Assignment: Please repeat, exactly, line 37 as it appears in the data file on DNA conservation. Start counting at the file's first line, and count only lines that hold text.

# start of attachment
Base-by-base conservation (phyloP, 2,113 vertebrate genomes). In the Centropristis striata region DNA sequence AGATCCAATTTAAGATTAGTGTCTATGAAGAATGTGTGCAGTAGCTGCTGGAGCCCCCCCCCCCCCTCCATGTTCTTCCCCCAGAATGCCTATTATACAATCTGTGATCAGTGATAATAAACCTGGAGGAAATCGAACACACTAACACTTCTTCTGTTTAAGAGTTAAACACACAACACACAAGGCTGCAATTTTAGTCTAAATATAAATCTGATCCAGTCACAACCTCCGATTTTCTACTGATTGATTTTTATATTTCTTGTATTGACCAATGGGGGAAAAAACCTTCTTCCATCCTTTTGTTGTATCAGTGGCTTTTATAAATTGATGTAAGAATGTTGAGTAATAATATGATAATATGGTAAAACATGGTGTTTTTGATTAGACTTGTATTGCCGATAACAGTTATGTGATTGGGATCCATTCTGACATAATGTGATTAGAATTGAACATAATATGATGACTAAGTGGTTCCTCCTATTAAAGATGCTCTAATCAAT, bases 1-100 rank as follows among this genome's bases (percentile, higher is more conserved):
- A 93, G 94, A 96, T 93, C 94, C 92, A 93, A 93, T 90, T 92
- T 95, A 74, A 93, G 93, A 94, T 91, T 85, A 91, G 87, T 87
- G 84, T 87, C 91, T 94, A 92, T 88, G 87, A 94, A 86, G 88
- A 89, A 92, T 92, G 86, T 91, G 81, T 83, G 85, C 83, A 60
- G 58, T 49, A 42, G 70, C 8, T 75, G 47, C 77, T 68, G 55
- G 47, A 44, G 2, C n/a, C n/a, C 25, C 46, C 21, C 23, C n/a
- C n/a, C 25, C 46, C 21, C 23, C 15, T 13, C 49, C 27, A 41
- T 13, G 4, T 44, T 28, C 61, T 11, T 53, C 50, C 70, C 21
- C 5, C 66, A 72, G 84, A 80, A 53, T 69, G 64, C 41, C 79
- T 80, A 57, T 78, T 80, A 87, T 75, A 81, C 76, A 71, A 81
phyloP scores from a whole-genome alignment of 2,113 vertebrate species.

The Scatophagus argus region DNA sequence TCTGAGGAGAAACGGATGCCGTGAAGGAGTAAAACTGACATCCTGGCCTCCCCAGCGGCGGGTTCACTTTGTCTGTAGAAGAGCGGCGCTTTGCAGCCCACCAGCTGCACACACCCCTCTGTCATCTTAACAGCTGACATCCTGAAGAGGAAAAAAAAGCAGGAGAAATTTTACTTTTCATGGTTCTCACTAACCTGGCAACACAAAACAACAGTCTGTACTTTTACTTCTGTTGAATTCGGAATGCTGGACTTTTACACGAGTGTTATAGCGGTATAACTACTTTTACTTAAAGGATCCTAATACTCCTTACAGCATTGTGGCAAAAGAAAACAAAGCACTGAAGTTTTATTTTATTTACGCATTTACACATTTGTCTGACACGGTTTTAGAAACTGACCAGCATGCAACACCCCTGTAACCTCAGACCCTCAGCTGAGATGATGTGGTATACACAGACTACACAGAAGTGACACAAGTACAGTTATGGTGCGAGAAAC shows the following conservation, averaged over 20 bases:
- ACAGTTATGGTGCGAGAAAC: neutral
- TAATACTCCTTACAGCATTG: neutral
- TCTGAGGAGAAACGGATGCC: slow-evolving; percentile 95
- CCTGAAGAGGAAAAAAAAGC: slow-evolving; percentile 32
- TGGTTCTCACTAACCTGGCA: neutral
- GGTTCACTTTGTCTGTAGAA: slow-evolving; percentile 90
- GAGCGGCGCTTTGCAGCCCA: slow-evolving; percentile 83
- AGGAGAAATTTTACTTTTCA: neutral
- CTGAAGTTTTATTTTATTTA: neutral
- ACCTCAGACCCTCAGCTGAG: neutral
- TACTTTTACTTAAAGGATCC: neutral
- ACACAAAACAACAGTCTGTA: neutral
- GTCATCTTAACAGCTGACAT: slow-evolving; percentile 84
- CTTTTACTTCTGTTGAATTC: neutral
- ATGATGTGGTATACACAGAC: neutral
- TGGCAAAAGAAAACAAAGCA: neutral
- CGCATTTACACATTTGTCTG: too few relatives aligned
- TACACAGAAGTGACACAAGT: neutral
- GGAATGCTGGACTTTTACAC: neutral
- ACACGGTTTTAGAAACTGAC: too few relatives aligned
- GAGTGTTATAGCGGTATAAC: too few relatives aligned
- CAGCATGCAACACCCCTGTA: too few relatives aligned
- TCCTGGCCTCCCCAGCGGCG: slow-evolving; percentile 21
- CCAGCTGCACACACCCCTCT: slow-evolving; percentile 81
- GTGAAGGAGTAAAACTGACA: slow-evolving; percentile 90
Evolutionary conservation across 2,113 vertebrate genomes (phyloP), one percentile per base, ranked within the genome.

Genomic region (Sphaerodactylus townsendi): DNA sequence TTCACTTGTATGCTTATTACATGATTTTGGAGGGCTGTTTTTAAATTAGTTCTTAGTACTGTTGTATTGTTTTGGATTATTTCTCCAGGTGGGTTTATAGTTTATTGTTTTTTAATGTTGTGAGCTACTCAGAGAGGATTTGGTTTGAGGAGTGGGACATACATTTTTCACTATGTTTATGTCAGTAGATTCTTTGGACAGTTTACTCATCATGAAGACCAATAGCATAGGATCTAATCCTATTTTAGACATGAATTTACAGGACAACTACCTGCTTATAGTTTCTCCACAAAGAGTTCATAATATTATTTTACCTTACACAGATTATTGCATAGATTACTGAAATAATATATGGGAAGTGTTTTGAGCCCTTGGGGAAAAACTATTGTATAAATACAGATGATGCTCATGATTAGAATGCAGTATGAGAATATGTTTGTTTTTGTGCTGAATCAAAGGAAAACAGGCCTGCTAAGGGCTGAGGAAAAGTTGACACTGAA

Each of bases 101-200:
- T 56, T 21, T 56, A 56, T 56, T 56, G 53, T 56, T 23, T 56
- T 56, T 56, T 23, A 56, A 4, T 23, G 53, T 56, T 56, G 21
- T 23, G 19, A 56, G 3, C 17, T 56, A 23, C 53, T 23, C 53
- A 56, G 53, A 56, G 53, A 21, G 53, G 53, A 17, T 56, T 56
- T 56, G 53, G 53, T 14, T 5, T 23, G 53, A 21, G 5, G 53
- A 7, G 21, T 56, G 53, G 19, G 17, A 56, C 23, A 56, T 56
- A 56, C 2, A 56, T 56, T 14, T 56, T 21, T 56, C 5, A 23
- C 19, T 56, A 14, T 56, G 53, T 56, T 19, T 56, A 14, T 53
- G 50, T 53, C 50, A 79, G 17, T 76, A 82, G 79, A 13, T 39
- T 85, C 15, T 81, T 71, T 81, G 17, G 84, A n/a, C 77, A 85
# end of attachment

- CCAGCTGCACACACCCCTCT: slow-evolving; percentile 81